Back at camp in time for an early lunch, we congratulated each other warmly before racing down the 1,000m to Kyanjin Gompa, where the last of the non-climbers were waiting for us. We recognised that it was a very easy climb, but it had been useful for finding faults with equipment(especially some hired crampons) and understanding how the fixed rope system worked. The climbers were: Andrew, Brendan, Gordon, Hazel, Murray, Ross and Russell.

Naya Khanga and the Ganja La

The next day, the seven of us planning to cross the Ganja La started out for Naya Kanga Base Camp with our retinue of 14 porters and guides. This was a 1,000 metre climb and by 2pm when we arrived, the sun had left the basin, which was covered in 30cm of snow. We played Frisbee to keep warm until the porters arrived and we could put up the tents.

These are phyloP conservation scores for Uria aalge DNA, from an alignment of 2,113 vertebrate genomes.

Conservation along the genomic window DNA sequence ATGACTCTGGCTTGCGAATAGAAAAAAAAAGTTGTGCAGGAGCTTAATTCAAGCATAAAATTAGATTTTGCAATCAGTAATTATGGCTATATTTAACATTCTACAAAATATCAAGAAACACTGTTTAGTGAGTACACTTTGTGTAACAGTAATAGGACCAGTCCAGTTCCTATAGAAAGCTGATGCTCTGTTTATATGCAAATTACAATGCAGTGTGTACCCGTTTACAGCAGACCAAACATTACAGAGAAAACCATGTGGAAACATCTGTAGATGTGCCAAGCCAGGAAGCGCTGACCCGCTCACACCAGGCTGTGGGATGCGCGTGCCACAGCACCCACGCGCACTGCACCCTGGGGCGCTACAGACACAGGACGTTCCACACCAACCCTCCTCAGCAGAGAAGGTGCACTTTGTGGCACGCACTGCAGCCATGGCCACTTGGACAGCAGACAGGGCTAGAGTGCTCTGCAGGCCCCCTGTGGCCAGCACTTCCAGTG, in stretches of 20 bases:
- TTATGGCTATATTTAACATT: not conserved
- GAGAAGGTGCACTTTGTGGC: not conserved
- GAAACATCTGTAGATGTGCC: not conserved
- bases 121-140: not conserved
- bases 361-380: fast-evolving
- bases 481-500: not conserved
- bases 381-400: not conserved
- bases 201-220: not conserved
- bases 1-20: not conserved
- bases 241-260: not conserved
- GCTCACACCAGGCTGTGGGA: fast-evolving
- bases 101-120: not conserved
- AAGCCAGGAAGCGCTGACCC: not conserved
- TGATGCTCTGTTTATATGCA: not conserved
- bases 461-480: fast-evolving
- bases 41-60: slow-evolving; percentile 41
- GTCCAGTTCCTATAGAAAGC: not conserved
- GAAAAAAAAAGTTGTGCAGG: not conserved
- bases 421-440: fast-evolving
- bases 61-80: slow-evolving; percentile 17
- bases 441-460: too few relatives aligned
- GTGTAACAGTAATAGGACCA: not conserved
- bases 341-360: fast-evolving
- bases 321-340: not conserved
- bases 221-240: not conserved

Another 4am rise and 5am departure and we were on our way, but Naya Kanga (5,840m) was very different from Yala Peak. We had been looking at Naya Khanga with some trepidation since we had first seen it from Kyanjin Gompa. Snow covered from 4,600m, it looked every bit the classic, steep mountain of legends and way beyond our puny experience. Fluted faces seemed to attest to its toughness and the planned route up the ridge was daunting.

A brisk climb (well as brisk as practical in the thin air) up the snow covered moraine and we were on the large glacier at the base of the main face. To my surprise Tsering led us across this without roping up, despite the numerous crevasses, confident that the trail of footprints we were following had picked a safe route. The sun arrived as we crossed the glacier and we were well warmed up by the time we were ready to don crampons and harnesses and tackle the main ridge.